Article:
Mathis v. CSX Transportation, Inc., No. 2:2009cv00928 - Document 65 (S.D. Ohio 2012)

Court Description: OPINION AND ORDER - The Court granted judgment in favor of Defendant CSX Transportation, Inc. in an Order filed on 2/8/12. Signed by Senior Judge Peter C Economus on 2/24/2012. (jr1)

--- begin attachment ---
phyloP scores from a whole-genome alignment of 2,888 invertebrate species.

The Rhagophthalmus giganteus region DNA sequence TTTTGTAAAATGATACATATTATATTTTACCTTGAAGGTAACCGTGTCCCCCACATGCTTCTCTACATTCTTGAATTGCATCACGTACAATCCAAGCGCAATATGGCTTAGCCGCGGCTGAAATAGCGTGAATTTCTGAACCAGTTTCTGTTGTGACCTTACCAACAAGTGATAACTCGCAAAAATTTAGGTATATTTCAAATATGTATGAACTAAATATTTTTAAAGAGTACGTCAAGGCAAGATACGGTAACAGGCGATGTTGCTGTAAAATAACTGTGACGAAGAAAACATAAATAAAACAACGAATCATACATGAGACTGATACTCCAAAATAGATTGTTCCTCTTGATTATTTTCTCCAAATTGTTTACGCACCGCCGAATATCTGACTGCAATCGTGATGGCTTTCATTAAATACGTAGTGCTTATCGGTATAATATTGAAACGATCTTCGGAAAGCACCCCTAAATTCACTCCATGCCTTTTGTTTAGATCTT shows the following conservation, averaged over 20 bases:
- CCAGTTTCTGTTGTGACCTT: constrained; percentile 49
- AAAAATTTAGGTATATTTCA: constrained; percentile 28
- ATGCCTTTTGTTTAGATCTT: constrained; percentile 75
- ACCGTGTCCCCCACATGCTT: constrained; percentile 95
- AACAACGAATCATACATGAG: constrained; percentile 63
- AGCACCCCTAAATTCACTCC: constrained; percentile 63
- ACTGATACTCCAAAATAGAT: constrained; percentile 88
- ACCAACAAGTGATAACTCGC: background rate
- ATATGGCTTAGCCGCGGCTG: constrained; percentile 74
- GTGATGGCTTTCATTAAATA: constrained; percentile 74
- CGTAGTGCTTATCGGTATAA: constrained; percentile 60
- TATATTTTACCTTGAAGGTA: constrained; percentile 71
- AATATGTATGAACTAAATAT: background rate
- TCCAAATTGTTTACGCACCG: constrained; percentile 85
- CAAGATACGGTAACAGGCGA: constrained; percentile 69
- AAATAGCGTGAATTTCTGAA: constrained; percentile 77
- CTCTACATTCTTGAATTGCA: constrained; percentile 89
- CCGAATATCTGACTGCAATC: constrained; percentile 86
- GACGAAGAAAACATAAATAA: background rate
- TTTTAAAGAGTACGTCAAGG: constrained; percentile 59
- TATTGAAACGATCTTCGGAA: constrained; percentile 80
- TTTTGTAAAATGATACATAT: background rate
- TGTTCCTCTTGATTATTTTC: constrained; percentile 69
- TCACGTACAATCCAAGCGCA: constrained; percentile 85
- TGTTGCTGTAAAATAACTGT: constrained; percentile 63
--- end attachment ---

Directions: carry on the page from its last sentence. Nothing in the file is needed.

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IN THE UNITED STATES DISTRICT COURT FOR THE SOUTHERN DISTRICT OF OHIO EASTERN DIVISION MICHAEL MATHIS, Plaintiff, v. Case No. 2:09-cv-0928 Judge Peter C. Economus CSX TRANSPORTATION, INC., OPINION AND ORDER Defendant. The matter before the Court is a negligence action in which Plaintiff Michael Mathis claims to have been injured on the job in violation of 45 U.S.C. ' 51 et seq., the Federal Employers Liability Act ( FELA ). Mathis filed his Complaint on October 16, 2009. (Doc. # 2.) Defendant CSX Transportation, Inc., filed its Answer on November 16, 2009 (doc. # 7), and from there, the matter went to trial on February 7, 2012. At the close of Mathis s case in chief, CSX moved for judgment as a matter of law pursuant to Federal Rule of Civil Procedure 50. The Court granted the motion and ordered judgment in favor of CSX. (Doc. # 63.) I. In March 2005, Mathis began working for CSX as a switchman, brakeman, and conductor. (Complaint, & 3.) On June 26, 2007, while working at the BIDS terminal in Columbus, Ohio, Mathis suffered an injury to his foot. Mathis claims that the cause of the injury was CSX s negligence for failing to provide a safe place to work due to insufficient lighting and footing. Notably, Mathis offered no evidence about the lighting or the footing other than his own statement that they were inadequate. During his testimony at trial, he stated that he stepped toward a cut lever in a rail car and then felt his foot pop. He does not know what he stepped on or if he stepped on anything at all. His doctor testified that the injury was the result of a misstep. II. Rule 50 permits a court to render judgment as a matter of law when a party has been fully heard on an issue and there is no legally sufficient evidentiary basis for a reasonable jury to find for that party on that issue. Fed.R. Civ.P. 50(a); see also Weisgram v. Marley Co., 528 U.S. 440, 447 48 (2000). In doing so, however, the court must draw all reasonable inferences in favor of the non-moving party, and it may not make credibility determinations or weigh the evidence. Reeves v. Sanderson Plumbing Prod., Inc., 530 U.S. 133, 150 (2000) (citing Lytle v. Household Mfg., Inc., 494 U.S. 545, 554 55 (1990)). To withstand a motion for judgment as a matter of law, a plaintiff must present more than a scintilla of evidence. Aparicio v. Norfolk & Western Ry. Co., 84 F.3d 803, 810 (6th Cir. 1996) (abrogated on other grounds by Reeves, 530 U.S. at 150 51); see also Frazier v. CSX Trans., Inc., 156 F.3d 1229 (6th Cir. 1998) (Table); Rogers v. Missouri Pac. R.R., 352 U.S. 500, 510 (1957). III. Under FELA, a railroad is liable to its employees for such injury or death resulting in whole or in part from the negligence of any of the officers, agents, or employees of such carrier[.] 45 U.S.C. ' 51. To prevail on a FELA claim, a plaintiff must prove the traditional common law elements of negligence: duty, breach, foreseeability, and causation. Adams v. CSX Trans., Inc., 899 F.2d 536, 539 (6th Cir. 1990) (internal quotation marks omitted). A railroad breaches its duty of ordinary care to protect employees from dangers if it knew or should have known that it was not acting adequately to protect its employees. Aparicio, 84 F.3d at 811. There is no dispute that CSX owed Mathis a duty of care. However, to withstand CSX s motion, Mathis had to present evidence to meet the remainder of the prima facie negligence case: breach, foreseeability, and causation. Mathis utterly failed to offer even a scintilla of evidence in 2 support of these elements. If anything, the only evidence in the record supports CSX s motion for judgment as a matter of law. Mathis s witness Harry Freeman a member of the Safety Committee to whom workplace-safety complaints were made testified that he had no knowledge of any supposed inadequate lighting and footing at the BIDS terminal. Mathis testified that he had never reported a problem nor knew of anyone who had. No evidence was introduced to show CSX s knowledge. With only this evidence before it, the jury could not possibly find in favor of Mathis on the elements of breach or foreseeability. Concurrently, the jury had no evidence with regard to the causation element. Mathis not only testified that he has no idea what caused the injury to his foot, but also that he does not even know if he stepped on anything that should not have been there. Even though his doctor testified that the injury was due to a misstep, there is no evidence to connect the cause of that misstep to CSX s actions or inactions. The record in this case does not contain any evidence to enable the jury to find in favor of Mathis on the elements of breach, foreseeability, or causation. In the absence of that evidence, judgment as matter of law in favor of CSX is appropriate. IV. For the foregoing reasons, this Court granted judgment in favor of Defendant CSX Transportation, Inc. s in an Order filed on February 8, 2012. (Doc. # 63.) /s/ Peter C. Economus - February 24, 2012 UNITED STATES DISTRICT JUDGE 3